Roberto Nieves leads after the third round (Photo: Enrique Berardi)
leads the Latin America Amateur by one shot after three rounds.
Nieves, representing Puerto Rico, started the day four behind leader Julian Perico
. An excellent opening 33 with birdies on holes 2, 5, 6, and 9, put Nieves back on top. The course, which has played a bit soft due to some rain, began to firm up as the leaders made the turn. Nieves dropped two shots on the back nine, but a closing birdie on the par 5 eighteenth hole earned him a one-shot lead at 7-under par. Nieves also held a share of the lead after a first-round 66.
"It wasn't easy, every hole was a challenge today. It definitely played harder than the last two days," said Nieves. "I took my medicine on the tough holes, but I left myself in spots where I wouldn't get a big number."
The term “moving day” might be a cliche, but for Brazil’s Fred Biondi
it was a reality on Saturday. He improved bettered his second round 75 by ten shots with a 65, moving him into second place behind Nieves. His score was three shots better than the next best round on Saturday.
Biondi, a junior at Florida, arrived at the sixth tee even par for his round and one-over par for the tournament. As the players ahead of him either treaded water or fell back, Biondi went on a birdie binge and played his final 13 holes in 7-under par. Three straight birdies on holes 6, 7, and 8 primed him for a four birdie back nine 32.
"I like this course in multiple ways and I think you can't really fake it around here," Biondi said "It's always windy."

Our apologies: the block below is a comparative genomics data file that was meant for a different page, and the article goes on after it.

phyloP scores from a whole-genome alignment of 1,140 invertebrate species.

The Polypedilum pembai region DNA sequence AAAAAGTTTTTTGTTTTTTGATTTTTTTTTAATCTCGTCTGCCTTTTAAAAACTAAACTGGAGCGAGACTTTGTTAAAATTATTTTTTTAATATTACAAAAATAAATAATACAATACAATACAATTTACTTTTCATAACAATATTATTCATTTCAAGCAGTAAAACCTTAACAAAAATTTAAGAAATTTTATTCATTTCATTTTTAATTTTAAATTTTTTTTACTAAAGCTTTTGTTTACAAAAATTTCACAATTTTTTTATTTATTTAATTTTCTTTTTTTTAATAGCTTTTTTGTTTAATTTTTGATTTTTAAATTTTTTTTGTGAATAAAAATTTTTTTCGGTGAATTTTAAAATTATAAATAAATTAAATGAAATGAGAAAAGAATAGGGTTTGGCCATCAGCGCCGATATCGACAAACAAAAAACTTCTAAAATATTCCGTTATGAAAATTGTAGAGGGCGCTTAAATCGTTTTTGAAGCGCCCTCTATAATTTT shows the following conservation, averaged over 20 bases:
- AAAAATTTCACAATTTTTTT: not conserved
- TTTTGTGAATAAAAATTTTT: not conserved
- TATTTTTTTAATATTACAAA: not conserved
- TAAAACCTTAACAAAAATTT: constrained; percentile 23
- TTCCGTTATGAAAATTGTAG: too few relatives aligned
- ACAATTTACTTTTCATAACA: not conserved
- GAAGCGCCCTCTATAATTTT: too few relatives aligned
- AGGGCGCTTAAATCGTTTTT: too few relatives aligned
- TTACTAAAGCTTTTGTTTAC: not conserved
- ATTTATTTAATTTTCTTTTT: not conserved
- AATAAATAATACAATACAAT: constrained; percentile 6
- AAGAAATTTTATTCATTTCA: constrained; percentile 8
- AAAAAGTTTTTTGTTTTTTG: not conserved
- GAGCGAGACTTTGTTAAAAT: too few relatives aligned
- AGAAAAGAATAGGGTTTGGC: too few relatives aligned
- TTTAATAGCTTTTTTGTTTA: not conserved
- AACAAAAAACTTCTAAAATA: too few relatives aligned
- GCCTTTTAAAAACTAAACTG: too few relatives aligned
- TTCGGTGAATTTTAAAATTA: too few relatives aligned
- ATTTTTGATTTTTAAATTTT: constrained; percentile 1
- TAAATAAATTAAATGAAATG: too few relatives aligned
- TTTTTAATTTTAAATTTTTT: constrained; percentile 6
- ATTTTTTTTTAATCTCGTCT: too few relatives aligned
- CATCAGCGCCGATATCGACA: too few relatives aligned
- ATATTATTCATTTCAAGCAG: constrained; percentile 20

Nieves will have his work cut out for him on Sunday, as the group at five under have proved themselves a steady consistent bunch with the ability to go low. Segundo Oliva Pinto
fired an opening round 66, Santiago De La Fuente
shot a 67 in round two, and Vicente Marzilio
shot 68 on in the first round.
Second-round leader Perico had a tough day on Teeth of the Dog. Double bogeys on holes nine, 12, and 13 allowed the chasing pack to catch and then pass Perico. However, even after a disappointing 80, he is still only six shots back. Playing from behind, with the pressure on the leaders, could be beneficial.
“This is the coolest thing ever. I couldn’t have dreamt to be in this position,” Nieves told John Sutcliffe following his round. “It’s exactly where you want to be. I feel like I’ve played pretty well and I’m just really happy to be able to represent Puerto Rico, and hopefully I can give it a shot tomorrow.
Nieves will lean on some mental strength down the stretch on Sunday.
"Being a phycology major has helped me a lot," the University of Delaware student said, "I have different things I do on the course, different breathing techniques, trying to keep my mind quiet. It's helpful."
Without any rain in the forecast and a high in the upper 80s, the Teeth of the Dog will be a wonderful proving ground on Sunday for Nieves and the rest of the field. There are 12 players within six shots of the lead. The talent among them is immense, but the winner will have to dig deep both mentally and physically to win.
ABOUT THE Latin America Amateur
Founded by the Masters Tournament, The R&A and
the USGA, the LAAC was established to further
develop amateur golf in South America, Central
America, Mexico and the Caribbean. The LAAC is a
72-hole stroke play event open to a field of 108
amateur players in Latin America, chosen by their
respective national federations according to their
World Amateur Golf Ranking. Past winners of the
championship, as well as last year’s top-five
finishers, are automatically entered into this year’s
The LAAC champion annually receives an invitation
to compete in the Masters at Augusta National Golf
Club, the U.S. Open and the British Open. The
champion is also awarded full exemptions into The
Championship, the US Amateur Championship and
any other USGA amateur championship for which he
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